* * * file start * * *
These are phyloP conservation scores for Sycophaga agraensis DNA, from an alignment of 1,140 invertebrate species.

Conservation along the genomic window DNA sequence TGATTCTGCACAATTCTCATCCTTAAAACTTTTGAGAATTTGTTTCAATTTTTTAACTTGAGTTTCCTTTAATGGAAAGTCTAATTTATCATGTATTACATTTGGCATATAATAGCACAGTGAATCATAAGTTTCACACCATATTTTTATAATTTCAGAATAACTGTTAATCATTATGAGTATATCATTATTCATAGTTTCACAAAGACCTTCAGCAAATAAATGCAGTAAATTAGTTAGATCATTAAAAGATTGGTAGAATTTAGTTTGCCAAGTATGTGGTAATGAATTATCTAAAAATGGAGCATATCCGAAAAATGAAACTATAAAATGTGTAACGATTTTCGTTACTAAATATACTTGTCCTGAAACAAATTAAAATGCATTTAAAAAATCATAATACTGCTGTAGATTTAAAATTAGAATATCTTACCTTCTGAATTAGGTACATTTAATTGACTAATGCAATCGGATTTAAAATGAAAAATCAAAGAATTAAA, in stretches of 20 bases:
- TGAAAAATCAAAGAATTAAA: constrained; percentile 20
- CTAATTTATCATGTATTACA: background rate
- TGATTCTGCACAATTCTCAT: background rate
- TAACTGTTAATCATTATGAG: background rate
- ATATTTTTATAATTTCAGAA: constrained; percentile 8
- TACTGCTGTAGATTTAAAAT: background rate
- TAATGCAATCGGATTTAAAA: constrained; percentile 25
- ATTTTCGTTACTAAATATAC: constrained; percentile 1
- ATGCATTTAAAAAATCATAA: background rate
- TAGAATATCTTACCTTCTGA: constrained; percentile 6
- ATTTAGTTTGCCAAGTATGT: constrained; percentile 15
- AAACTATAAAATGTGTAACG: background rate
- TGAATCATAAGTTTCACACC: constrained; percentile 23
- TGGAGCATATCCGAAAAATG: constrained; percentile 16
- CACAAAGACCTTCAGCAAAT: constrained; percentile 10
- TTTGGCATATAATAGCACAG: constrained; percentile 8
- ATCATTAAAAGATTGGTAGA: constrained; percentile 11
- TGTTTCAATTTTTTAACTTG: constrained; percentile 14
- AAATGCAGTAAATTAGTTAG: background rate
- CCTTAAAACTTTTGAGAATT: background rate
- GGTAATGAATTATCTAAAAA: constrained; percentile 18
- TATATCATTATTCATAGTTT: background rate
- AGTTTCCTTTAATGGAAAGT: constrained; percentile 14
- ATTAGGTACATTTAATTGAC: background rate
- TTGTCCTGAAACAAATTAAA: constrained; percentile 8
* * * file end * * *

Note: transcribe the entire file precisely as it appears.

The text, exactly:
These are phyloP conservation scores for Sycophaga agraensis DNA, from an alignment of 1,140 invertebrate species.

Conservation along the genomic window DNA sequence TGATTCTGCACAATTCTCATCCTTAAAACTTTTGAGAATTTGTTTCAATTTTTTAACTTGAGTTTCCTTTAATGGAAAGTCTAATTTATCATGTATTACATTTGGCATATAATAGCACAGTGAATCATAAGTTTCACACCATATTTTTATAATTTCAGAATAACTGTTAATCATTATGAGTATATCATTATTCATAGTTTCACAAAGACCTTCAGCAAATAAATGCAGTAAATTAGTTAGATCATTAAAAGATTGGTAGAATTTAGTTTGCCAAGTATGTGGTAATGAATTATCTAAAAATGGAGCATATCCGAAAAATGAAACTATAAAATGTGTAACGATTTTCGTTACTAAATATACTTGTCCTGAAACAAATTAAAATGCATTTAAAAAATCATAATACTGCTGTAGATTTAAAATTAGAATATCTTACCTTCTGAATTAGGTACATTTAATTGACTAATGCAATCGGATTTAAAATGAAAAATCAAAGAATTAAA, in stretches of 20 bases:
- TGAAAAATCAAAGAATTAAA: constrained; percentile 20
- CTAATTTATCATGTATTACA: background rate
- TGATTCTGCACAATTCTCAT: background rate
- TAACTGTTAATCATTATGAG: background rate
- ATATTTTTATAATTTCAGAA: constrained; percentile 8
- TACTGCTGTAGATTTAAAAT: background rate
- TAATGCAATCGGATTTAAAA: constrained; percentile 25
- ATTTTCGTTACTAAATATAC: constrained; percentile 1
- ATGCATTTAAAAAATCATAA: background rate
- TAGAATATCTTACCTTCTGA: constrained; percentile 6
- ATTTAGTTTGCCAAGTATGT: constrained; percentile 15
- AAACTATAAAATGTGTAACG: background rate
- TGAATCATAAGTTTCACACC: constrained; percentile 23
- TGGAGCATATCCGAAAAATG: constrained; percentile 16
- CACAAAGACCTTCAGCAAAT: constrained; percentile 10
- TTTGGCATATAATAGCACAG: constrained; percentile 8
- ATCATTAAAAGATTGGTAGA: constrained; percentile 11
- TGTTTCAATTTTTTAACTTG: constrained; percentile 14
- AAATGCAGTAAATTAGTTAG: background rate
- CCTTAAAACTTTTGAGAATT: background rate
- GGTAATGAATTATCTAAAAA: constrained; percentile 18
- TATATCATTATTCATAGTTT: background rate
- AGTTTCCTTTAATGGAAAGT: constrained; percentile 14
- ATTAGGTACATTTAATTGAC: background rate
- TTGTCCTGAAACAAATTAAA: constrained; percentile 8